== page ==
by Adam Riske
The Great Gatsby is a movie where the director’s vision is at odds with the source material and an earnest cast. It reminds me of Tom Hooper’s Les Miserables in that way. Credit to Baz Luhrmann for really going for it, as he always does. It’s just that his take on "going for it" is often tone deaf and always excessive. He’s a lot of imagination with no discipline.
The main criticism of The Great Gatsby has to do with the way it is shot: this is the first movie I can recall that I saw in 2D that felt like it was in 3D (may G-D have mercy on your soul if you actually see it in 3D). It looks like The Aviator if it were shot in High Frame Rate, which makes the actors feel removed from their surroundings. There’s also a lot of motion blurs near the beginning, also a side effect of the 3D. It’s most pronounced when Luhrmann is tracking or dissolving into new shots. It’s a major problem, because the camera is almost never still during the first half of the movie.
The anachronistic use of hip-hop music is random and unnecessary. It’s clear the intent is to modernize the material, but why not then set the story in present day? As it is, the music distracts more than anything. Sure, it injects energy, but in a way where you’re just questioning if Luhrmann understands the material or rather is making The Great Gatsby plot line fit his usual parade.
In terms of themes, the book is definitely in part a critique on the decadent lifestyle of the wealthy and of classicism overall, but that never comes across in the movie. By the end, Carraway is supposed to be sickened by it all but it never feels that way. It seems thrown in because it’s a plot beat from the story. All of the themes that stuck with me from the movie were related to romance; too bad the romance is pretty flat due to an utter lack of any chemistry between Leonard DiCaprio and Carey Mulligan. Aspects of the plot -- like Gatsby being an obsessive and a criminal -- are touched on but glossed over.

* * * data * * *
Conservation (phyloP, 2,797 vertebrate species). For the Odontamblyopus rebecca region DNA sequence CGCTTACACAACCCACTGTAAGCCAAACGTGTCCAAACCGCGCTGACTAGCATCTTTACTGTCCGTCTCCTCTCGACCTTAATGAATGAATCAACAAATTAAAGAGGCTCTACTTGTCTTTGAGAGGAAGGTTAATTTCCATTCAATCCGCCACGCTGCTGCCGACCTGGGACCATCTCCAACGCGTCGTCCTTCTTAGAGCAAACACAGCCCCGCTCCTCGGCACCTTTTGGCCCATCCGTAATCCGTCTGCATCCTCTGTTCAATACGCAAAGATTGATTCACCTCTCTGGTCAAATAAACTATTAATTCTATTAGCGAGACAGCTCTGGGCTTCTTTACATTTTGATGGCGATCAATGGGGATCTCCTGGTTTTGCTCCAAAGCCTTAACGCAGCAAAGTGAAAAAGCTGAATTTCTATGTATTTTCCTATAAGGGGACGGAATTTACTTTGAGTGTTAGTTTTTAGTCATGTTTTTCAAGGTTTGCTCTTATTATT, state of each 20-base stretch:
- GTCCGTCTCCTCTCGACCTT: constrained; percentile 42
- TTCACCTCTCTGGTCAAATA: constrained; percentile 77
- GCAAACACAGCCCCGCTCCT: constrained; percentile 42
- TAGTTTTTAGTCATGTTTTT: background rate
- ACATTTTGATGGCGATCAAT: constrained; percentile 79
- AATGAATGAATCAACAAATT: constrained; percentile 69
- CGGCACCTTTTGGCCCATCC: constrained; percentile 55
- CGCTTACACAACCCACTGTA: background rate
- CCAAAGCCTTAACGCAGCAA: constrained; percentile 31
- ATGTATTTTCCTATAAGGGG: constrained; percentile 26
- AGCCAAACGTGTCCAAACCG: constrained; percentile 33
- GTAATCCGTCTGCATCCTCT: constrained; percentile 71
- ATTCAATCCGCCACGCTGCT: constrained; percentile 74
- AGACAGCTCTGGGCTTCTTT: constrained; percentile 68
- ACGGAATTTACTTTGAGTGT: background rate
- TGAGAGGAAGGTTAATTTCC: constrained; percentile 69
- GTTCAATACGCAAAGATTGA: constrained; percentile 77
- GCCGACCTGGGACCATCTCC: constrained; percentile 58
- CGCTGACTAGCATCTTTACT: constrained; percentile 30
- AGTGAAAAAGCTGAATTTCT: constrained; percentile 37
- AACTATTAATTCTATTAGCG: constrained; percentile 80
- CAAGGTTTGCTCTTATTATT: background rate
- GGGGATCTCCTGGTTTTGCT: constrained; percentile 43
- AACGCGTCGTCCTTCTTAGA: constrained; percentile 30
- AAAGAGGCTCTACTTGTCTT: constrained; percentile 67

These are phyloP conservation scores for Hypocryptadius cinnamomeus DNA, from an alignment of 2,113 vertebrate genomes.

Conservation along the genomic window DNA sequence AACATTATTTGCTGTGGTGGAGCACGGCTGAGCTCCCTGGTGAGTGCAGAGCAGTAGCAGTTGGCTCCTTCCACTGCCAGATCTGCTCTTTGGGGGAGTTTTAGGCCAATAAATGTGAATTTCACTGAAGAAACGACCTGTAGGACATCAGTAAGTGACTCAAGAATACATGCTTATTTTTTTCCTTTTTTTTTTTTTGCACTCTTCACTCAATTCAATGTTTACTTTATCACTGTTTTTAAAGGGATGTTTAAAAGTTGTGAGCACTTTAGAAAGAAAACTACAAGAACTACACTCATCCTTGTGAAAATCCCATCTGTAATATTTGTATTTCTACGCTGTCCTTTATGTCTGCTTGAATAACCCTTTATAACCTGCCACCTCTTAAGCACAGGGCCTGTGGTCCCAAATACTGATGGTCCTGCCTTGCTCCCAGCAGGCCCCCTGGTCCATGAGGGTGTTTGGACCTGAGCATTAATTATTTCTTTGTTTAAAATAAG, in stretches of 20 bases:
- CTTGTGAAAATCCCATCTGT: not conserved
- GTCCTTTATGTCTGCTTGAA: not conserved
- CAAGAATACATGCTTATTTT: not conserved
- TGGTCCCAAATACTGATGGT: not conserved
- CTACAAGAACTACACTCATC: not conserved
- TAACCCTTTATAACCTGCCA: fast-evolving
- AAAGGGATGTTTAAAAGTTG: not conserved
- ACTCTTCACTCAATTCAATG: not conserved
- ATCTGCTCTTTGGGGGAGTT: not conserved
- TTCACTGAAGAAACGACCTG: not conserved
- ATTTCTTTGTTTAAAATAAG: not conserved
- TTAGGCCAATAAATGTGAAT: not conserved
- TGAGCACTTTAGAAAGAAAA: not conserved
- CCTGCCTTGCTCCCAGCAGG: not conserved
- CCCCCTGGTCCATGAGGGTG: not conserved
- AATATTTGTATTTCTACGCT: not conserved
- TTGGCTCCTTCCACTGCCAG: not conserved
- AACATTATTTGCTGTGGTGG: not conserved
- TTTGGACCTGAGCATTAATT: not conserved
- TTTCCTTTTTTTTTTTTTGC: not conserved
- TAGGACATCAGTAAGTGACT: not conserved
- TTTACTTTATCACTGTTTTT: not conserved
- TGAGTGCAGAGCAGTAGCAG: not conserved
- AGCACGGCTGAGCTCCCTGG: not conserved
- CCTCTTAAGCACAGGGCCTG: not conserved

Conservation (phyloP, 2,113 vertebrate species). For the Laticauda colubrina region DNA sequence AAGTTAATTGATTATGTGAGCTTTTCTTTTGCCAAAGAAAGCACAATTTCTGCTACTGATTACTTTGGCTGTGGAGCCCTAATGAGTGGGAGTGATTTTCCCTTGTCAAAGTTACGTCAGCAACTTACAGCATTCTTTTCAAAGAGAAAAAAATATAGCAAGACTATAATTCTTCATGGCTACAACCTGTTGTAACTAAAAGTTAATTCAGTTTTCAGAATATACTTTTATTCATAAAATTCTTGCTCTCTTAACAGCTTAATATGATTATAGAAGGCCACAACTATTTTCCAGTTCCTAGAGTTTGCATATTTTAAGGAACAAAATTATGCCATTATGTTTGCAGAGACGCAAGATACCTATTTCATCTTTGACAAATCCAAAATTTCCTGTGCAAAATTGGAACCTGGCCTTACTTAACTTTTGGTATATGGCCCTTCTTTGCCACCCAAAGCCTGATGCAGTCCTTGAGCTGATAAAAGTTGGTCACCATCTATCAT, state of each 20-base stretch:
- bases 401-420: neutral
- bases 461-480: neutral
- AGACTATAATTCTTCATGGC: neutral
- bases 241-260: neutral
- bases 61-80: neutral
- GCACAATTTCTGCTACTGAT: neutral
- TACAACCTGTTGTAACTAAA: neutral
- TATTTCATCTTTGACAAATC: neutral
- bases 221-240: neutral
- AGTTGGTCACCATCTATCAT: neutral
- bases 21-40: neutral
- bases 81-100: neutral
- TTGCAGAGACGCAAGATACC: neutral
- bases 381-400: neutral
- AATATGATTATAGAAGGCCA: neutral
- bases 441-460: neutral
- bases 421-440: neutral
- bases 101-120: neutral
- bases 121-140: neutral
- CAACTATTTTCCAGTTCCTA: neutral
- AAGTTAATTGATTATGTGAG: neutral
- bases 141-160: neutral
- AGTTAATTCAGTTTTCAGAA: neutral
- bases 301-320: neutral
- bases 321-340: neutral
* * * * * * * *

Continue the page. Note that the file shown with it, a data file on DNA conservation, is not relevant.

Unlike, say, Michael Bay, I think Baz Luhrmann’s heart is in the right place. Both are artists of strong worldviews and whatever material they tackle ends up being more about the creator than the creation. The problem with Baz is that he’s sort of inept at telling a story and for a man so in love with romances, his romances never come to life. I hope he has a really good movie in him one of these days. I don’t know. Shouldn’t he have had one by now?